Cost of obtaining access. The most important of these for this case is, of course, the problem of access. We have found that Cave Buttes had legal and physical access to its property. But it also faced at least the possibility of a fight about getting its right vindicated. That fight could be costly. We therefore find that a reasonable buyer and seller would take into account that legal and physical access existed, but there would likely be costs in working out the formal details of a particular access route. We do not think it makes a difference whether this is reflected in a subtraction from the final fair market value determination or another adjustment to be made to the comparable properties in determining the initial fair market value.

D. Comparing the Comparables

This brings us to the main event of this part of the case -- the fight between Cave Buttes' appraiser and the Commissioner's. We summarize each report, focus on their differences, and explain which we find persuasive.

The McMillen Report. McMillen, Cave Buttes's appraiser at trial, began by establishing a highest and best use of three homes. This corresponds to the three parcels that Cave Buttes had created and recorded. We agree that this use is in accord with the zoning in effect at that time. McMillen's key preliminary conclusion is that Cave Buttes had a very strong claim to legal access. As explained at length above, we agree with this conclusion.

McMillen then looked for comparable sales of property in the same state of development; i.e., raw land. He found seven, five of which were in the same neighborhood as the Cave Buttes property.17 He then looked to nine factors that, he reasoned, might differ between his comparables and the Cave Buttes property: property rights conveyed, financing terms of the sale, conditions of the sale, time of sale, location, views, access (which includes access for utility extensions), hillside location, and size.

The first three made little difference. Each of McMillen's comparables was held in fee simple, was sold for cash, and was part of a sale between unrelated parties. The Cave Buttes property was also held in fee simple, and part of computing its fair market value is to determine a reasonable cash price between unrelated parties.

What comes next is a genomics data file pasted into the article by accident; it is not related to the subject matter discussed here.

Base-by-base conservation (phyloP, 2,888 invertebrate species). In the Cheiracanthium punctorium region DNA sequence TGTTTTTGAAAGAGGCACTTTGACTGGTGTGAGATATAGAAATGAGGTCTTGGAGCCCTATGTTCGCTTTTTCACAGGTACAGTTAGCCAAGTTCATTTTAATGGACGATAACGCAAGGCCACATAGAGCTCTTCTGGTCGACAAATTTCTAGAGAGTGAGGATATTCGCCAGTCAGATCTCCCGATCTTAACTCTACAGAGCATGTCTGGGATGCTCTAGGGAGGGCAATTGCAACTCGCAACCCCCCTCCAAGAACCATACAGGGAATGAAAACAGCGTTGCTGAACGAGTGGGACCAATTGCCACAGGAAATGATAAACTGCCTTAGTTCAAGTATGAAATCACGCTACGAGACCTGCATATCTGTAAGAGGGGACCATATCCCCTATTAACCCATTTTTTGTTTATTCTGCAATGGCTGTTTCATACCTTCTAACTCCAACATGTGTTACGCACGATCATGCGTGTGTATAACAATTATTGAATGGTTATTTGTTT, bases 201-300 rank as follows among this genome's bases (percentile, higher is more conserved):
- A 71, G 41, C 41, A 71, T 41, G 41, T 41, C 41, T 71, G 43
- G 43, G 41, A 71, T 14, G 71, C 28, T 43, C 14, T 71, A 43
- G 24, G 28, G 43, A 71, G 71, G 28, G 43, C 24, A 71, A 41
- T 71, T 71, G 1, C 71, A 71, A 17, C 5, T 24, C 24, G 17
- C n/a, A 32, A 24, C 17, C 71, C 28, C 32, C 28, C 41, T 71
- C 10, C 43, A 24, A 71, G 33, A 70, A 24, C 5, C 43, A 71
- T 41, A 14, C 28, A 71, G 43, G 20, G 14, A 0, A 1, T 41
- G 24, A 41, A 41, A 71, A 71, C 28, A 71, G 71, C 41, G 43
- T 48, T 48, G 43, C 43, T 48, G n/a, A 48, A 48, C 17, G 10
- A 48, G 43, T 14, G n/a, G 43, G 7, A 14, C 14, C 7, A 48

The remaining factors were a bit more complicated.

Time of sale. An ideal appraisal would have comparable sales made on the same date as the date of appraisal. This is, in the real world, usually impossible. And McMillen's comparables include two from 2005 and two from 2006, which are some distance in time from April 2007. But as even the Commissioner's expert recognized, land prices in the area of Cave Buttes' property were in general increasing from 2005 through the end of 2006. They leveled off at the time of valuation in this case before going on their long swoon to and through the Crash of 2008. McMillen did not adjust the prices of his comparables from the earlier years, and made reasonable adjustments for his two remaining comparables from late 2007 when prices had already begun going down.

Location. In looking for comparables, McMillen found four that were fairly near the Cave Buttes property. Two were farther away from downtown Phoenix, and one was in a more industrial (and thus less desirable) location. He made upward adjustments for these of between 5 and 10 percent.18 We find this reasonable.

Views. McMillen credibly reported that market data showed sites with good views were more valuable than sites without. His comparables 1 and 2 were level lots so he made a 13% adjustment for lack of hillside views. His other comparables had some view, but not the exceptional views of the Cave Buttes property. We find these adjustments reasonable.